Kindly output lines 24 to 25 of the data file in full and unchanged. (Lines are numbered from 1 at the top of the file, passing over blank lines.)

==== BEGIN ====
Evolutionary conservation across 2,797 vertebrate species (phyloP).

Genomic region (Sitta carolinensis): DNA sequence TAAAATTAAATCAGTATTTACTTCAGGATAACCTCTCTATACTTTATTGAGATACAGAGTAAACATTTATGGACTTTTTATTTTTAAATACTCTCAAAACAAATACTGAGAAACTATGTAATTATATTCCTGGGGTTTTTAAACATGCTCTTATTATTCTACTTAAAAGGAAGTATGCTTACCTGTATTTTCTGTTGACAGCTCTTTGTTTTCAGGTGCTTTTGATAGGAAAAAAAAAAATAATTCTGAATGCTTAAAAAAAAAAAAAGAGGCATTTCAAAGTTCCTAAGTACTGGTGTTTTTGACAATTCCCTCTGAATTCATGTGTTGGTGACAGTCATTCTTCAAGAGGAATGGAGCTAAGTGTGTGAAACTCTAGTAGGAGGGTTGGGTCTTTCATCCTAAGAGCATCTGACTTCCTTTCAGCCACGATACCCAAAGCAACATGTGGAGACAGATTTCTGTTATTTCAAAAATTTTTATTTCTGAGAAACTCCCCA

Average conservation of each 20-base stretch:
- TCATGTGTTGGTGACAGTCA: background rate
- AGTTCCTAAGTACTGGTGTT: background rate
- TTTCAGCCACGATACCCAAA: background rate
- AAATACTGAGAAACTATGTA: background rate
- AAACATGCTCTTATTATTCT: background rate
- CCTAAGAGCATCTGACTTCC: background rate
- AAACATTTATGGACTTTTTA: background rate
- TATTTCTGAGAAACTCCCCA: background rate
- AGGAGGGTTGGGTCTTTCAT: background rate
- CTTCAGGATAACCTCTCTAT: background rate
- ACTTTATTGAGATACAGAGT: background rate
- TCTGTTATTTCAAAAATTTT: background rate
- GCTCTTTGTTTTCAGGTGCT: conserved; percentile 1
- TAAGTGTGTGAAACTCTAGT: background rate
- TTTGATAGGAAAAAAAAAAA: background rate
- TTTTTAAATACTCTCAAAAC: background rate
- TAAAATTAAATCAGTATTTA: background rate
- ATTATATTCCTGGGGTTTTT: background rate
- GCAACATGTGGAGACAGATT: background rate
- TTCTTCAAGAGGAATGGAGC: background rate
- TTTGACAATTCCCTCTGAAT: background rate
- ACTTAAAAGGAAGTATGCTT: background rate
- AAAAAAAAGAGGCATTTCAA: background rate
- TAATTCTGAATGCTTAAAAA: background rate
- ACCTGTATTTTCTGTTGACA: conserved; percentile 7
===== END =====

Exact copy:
- TTTGACAATTCCCTCTGAAT: background rate
- ACTTAAAAGGAAGTATGCTT: background rate